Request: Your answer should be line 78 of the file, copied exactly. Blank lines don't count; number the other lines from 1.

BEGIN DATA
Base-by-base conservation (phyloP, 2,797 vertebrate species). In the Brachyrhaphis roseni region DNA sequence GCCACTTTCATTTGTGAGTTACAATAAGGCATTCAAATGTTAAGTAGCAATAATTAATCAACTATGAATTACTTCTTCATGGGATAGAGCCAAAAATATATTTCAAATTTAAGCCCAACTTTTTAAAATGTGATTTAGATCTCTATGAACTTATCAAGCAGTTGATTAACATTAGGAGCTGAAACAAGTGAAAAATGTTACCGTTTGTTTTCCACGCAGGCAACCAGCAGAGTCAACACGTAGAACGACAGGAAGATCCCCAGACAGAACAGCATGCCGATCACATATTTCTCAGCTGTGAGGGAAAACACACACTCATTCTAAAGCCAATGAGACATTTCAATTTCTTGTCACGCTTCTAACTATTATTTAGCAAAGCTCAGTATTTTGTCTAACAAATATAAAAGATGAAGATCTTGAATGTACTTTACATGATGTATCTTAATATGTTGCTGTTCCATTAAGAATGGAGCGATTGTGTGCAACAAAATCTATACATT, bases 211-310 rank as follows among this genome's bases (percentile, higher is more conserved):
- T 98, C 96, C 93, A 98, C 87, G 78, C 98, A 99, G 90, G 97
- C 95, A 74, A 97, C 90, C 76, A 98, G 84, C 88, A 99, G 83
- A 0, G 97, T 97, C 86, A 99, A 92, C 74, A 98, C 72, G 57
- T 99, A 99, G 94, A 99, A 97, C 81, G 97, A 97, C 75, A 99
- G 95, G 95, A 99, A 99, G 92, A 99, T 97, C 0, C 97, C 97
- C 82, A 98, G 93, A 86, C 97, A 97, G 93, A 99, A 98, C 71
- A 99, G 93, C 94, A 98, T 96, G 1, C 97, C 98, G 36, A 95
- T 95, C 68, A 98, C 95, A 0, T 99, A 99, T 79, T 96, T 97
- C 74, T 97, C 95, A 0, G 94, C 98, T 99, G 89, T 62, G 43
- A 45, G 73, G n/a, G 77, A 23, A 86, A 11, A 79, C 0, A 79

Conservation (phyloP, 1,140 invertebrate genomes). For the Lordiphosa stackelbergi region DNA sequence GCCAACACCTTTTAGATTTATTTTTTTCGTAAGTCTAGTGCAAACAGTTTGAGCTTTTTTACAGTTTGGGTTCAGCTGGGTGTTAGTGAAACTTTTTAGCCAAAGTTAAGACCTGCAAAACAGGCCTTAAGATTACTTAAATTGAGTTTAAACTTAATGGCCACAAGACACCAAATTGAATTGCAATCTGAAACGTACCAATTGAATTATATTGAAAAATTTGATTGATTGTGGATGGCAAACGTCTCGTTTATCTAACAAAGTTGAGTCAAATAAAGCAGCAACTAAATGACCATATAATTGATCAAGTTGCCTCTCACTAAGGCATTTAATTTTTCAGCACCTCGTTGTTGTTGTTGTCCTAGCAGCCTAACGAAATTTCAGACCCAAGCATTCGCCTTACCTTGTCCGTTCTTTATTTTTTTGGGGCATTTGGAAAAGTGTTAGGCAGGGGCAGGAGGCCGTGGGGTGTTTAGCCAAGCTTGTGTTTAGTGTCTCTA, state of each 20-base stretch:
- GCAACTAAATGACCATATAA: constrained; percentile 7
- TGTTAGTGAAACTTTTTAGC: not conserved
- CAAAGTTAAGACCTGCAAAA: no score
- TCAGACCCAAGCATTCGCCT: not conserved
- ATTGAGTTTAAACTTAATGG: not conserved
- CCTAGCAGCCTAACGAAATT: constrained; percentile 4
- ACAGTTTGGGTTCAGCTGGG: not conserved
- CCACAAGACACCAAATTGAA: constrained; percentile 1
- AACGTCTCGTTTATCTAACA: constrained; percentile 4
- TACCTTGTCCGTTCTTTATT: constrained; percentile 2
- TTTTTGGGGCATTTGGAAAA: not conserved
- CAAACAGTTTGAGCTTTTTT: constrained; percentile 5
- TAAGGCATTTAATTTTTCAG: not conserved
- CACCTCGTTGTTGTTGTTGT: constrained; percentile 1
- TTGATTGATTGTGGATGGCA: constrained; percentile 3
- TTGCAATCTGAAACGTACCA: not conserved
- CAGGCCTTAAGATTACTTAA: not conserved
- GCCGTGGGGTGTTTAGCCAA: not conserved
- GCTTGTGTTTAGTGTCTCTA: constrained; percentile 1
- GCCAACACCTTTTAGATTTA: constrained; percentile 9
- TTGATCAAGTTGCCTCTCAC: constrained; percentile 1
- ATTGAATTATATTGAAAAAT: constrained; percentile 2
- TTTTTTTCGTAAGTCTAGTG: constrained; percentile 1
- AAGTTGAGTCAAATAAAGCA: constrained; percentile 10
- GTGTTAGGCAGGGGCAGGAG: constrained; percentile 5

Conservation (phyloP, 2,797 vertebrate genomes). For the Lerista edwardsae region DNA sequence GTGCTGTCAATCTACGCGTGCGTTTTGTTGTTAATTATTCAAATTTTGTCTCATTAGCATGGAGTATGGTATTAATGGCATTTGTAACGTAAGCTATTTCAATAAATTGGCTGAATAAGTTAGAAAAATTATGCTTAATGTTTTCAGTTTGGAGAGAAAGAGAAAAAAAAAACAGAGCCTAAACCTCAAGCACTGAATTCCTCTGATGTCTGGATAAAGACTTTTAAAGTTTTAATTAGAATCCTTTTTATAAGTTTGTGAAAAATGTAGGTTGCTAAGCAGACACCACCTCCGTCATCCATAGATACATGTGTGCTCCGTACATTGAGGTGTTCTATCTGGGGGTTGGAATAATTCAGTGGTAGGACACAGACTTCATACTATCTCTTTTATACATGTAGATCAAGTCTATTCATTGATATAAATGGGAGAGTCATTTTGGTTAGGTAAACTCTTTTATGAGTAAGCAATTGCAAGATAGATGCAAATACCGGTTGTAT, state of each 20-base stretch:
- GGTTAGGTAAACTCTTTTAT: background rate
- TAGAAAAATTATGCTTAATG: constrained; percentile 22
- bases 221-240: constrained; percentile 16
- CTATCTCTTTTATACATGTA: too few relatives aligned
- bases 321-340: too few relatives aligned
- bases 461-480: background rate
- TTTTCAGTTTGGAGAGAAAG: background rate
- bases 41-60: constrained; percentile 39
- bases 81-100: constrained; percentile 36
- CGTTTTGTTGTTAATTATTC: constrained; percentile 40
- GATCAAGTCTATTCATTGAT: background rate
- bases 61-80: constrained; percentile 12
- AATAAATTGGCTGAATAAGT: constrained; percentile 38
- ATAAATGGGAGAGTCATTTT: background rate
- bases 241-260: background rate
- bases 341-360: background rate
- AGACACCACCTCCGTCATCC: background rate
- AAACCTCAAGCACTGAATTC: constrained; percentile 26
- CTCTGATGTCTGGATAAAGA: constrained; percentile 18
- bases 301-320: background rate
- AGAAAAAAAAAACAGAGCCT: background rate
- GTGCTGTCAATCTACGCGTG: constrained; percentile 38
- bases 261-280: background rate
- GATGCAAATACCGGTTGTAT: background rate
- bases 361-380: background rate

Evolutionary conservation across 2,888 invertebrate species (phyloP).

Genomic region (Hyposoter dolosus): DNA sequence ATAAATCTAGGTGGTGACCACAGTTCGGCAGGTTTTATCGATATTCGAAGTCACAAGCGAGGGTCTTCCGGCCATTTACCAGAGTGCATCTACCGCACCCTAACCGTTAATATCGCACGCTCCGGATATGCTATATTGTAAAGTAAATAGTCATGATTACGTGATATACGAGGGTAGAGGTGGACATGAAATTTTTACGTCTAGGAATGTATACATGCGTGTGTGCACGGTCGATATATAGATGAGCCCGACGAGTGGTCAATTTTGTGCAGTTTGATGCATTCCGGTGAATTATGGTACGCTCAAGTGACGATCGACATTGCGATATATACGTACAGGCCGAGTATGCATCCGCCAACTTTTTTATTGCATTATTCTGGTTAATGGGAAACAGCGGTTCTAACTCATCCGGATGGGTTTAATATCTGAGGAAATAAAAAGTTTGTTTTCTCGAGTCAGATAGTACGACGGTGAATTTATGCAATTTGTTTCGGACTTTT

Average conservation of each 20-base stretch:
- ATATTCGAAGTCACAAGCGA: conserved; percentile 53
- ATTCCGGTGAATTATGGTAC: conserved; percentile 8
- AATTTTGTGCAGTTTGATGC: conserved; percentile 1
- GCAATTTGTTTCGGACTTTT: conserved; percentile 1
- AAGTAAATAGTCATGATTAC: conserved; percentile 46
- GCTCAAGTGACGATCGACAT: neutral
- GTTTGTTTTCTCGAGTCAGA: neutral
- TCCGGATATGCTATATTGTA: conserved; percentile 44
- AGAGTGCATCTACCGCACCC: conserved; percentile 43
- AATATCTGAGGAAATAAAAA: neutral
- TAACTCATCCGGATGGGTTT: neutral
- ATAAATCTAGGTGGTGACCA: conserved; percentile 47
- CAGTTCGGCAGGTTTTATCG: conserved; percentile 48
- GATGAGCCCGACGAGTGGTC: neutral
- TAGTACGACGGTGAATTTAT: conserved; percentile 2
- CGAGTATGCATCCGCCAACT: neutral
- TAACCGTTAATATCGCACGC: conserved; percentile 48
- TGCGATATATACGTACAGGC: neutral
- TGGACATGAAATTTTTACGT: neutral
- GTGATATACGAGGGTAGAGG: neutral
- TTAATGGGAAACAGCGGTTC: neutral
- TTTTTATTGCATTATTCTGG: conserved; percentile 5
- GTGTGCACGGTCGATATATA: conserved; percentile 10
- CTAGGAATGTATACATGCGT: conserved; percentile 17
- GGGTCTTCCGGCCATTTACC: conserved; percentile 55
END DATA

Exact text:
- ATAAATCTAGGTGGTGACCA: conserved; percentile 47